from The American Heritage® Dictionary of the English Language, 5th Edition.

  • adjective Relating to an animal, such as a cat or dog, whose weight is borne on the toes.

from The Century Dictionary.

  • Walking on the toes, with the heel raised from the ground; not stepping on the whole sole of the foot: applied chiefly to carnivorous quadrupeds, and opposed to plantigrade, but without special reference to the Digitigrada as framed by Cuvier. Most quadrupeds are digitigrade. Specifically
  • Of or pertaining to the Digitigrada; having the characters of the Digitigrada.
  • noun One of the Digitigrada.

from the GNU version of the Collaborative International Dictionary of English.

  • noun (Zoöl.) An animal that walks on its toes, as the cat, lion, wolf, etc.; -- distinguished from a plantigrade, which walks on the palm of the foot.
  • adjective (Zoöl.) Walking on the toes; -- distinguished from plantigrade.

from Wiktionary, Creative Commons Attribution/Share-Alike License.

  • adjective of an animal Walking on the toes, putting the weight of the body mainly on the ball of the foot, with the back of the foot, or heel, raised.
  • adjective zoology, specifically Belonging to the Digitigrada of the taxonomic order Carnivora.
  • adjective of feet or a manner of walking Of, resembling, or pertaining to that of a digitigrade animal.
  • noun A digitigrade animal, such as a dog or a cat; an animal that walks on its toes.

from WordNet 3.0 Copyright 2006 by Princeton University. All rights reserved.

  • noun an animal that walks so that only the toes touch the ground as e.g. dogs and cats and horses
  • adjective (of mammals) walking on the toes with the posterior part of the foot raised (as cats, dogs, and horses do)


from The American Heritage® Dictionary of the English Language, 4th Edition

[French : Latin digitus, toe; see digit + Latin gradus, step; see grade.]

from Wiktionary, Creative Commons Attribution/Share-Alike License

From French digitigrade (Modern Latin digitigradus), from Latin digitus ("finger, toe, digit") (whence English digit) + gradus ("step”, “pace").


  • The skull is more solid, the jaws much deeper and more powerful, the fore limb much smaller, the tail shorter, the hind limb straighter and the foot bones more compacted so that the animal was more strictly "digitigrade," approaching the ostriches more closely in this particular.

    Dinosaurs With Special Reference to the American Museum Collections

  • The supposed stegosaurian track Deltapodus Whyte & Romano, 1994 (Middle Jurassic of England) is sauropod-like, elongate and plantigrade, but many blunt-toed, digitigrade, large ornithopod-like footprints (including pedal print cast associated with the manus of Stegopodus Lockley & Hunt, 1998) from the Upper Jurassic of Utah, better fit the stegosaurian foot pattern.

    Neoceratopsian publications for 2008

  • The natural cast of tetradactyl digitigrade footprint (Fig. lB), was found underneath the pelvic girdle by two of us (TS and GN), while the skeleton and matrix were being recently prepared.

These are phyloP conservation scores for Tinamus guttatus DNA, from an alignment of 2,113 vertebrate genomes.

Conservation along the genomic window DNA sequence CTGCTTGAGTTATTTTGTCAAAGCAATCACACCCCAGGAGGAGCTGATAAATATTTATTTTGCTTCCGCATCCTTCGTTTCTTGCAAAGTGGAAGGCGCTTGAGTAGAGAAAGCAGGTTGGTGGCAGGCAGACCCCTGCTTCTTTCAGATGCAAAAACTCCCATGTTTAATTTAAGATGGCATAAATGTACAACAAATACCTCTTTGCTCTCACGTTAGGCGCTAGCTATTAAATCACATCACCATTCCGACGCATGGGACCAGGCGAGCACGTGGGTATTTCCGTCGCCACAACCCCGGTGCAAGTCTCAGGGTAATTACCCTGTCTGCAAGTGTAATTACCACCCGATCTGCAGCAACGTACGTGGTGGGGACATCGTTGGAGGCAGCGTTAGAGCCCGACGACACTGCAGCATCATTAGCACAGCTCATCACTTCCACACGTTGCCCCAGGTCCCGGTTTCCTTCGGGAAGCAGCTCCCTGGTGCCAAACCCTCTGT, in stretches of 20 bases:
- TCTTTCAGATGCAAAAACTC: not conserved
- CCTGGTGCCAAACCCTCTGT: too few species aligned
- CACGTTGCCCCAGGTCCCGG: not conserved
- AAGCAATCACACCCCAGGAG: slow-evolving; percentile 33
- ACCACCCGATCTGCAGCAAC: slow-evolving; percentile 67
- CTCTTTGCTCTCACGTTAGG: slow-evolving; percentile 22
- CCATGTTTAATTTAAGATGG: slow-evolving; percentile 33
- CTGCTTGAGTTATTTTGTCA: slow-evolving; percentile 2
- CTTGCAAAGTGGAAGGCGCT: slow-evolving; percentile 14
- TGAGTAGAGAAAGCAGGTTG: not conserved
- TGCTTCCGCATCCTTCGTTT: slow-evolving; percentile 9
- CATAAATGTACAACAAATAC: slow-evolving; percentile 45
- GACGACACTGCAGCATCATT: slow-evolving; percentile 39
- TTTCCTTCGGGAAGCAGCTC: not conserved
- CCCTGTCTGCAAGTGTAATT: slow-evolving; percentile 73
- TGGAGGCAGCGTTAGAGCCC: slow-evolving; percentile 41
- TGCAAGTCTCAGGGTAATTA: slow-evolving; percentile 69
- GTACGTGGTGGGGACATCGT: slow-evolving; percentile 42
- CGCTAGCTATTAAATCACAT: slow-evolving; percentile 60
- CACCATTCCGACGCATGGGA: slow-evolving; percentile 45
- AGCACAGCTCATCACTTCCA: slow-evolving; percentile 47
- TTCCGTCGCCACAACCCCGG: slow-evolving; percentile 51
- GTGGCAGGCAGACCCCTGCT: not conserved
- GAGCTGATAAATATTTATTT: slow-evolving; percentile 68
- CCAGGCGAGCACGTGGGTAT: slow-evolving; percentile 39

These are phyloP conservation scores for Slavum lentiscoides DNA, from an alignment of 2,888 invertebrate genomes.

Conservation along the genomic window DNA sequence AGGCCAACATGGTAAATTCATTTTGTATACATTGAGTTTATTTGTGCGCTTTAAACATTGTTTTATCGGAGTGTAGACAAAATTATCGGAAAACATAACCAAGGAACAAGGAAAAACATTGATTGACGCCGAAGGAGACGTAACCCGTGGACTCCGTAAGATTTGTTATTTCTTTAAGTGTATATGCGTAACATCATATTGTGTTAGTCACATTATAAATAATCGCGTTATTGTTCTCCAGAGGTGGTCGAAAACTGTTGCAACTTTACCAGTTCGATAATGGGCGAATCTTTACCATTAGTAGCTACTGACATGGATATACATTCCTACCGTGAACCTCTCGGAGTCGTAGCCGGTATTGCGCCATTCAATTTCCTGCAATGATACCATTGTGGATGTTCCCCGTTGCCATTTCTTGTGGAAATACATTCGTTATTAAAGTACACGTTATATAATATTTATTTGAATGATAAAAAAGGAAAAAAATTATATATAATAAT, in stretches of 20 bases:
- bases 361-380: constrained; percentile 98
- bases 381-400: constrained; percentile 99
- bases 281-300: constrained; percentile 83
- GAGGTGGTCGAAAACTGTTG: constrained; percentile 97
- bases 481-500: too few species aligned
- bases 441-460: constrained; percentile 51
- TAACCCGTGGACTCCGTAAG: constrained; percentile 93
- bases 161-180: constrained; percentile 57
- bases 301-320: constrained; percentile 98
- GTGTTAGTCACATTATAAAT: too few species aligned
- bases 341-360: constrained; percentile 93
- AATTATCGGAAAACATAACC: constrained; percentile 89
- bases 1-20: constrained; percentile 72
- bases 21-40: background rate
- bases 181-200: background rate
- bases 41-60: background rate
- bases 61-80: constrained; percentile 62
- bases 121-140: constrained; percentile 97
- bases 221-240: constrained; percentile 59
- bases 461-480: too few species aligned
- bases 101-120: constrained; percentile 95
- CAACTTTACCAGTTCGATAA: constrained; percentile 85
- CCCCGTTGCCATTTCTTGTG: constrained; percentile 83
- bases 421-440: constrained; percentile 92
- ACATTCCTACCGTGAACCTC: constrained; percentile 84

Neoceratopsian publications for 2008

  • I know, this isn't the usual stuff posted to the GB, but the hound looks so way cool, and besides, unlike all those gag pictures we've all seen, this particular digitigrade quadruped actually needs those goggles.

    Archive 2008-08-01

  • The thud of their boots was lost amidst digitigrade slither and click.

    A Knight of Ghosts and Shadows

  • They were described as man-size bipeds, but digitigrade, which gave their feet almost the appearance of a dog's walking on its hind legs.

    Agent Of The Terran Empire

  • In March, that brief summary of a bear, the raccoon, comes out of his den in the ledges, and leaves his sharp digitigrade track upon the snow, -- travelling not unfrequently in pairs, -- a lean, hungry couple, bent on pillage and plunder.

    The Atlantic Monthly, Volume 17, No. 101, March, 1866

  • The next thing to observe is, that the disposition of bones in the case of the bear is such that the animal walks in the way that has been called plantigrade. That is to say, all the bones of the fingers, as well as those of the toes, feet, and ankles, rest upon the ground, or help to constitute the “soles.” Our own feet are constructed on a closely similar pattern. But in the majority of living mammalian forms this is not the case. For the majority of mammals are what has been called digitigrade.

    Darwin, and After Darwin (Vol. 1 and 3, of 3) An Exposition of the Darwinian Theory and a Discussion of Post-Darwinian Questions

  • The proper position of the Cynoidea should be between the bears and the cats, as in their dentition they approximate to the former, and in their digitigrade character to the latter; but, with a view to make this work concurrent with that of Jerdon's, I have accepted the position assigned by him, though it be a little out of place.

    Natural History of the Mammalia of India and Ceylon

  • It was formerly classed with the racoons, which it superficially resembles; and, as Jerdon remarks, it may be considered as a sort of link between the plantigrade and digitigrade carnivora.

    Natural History of the Mammalia of India and Ceylon


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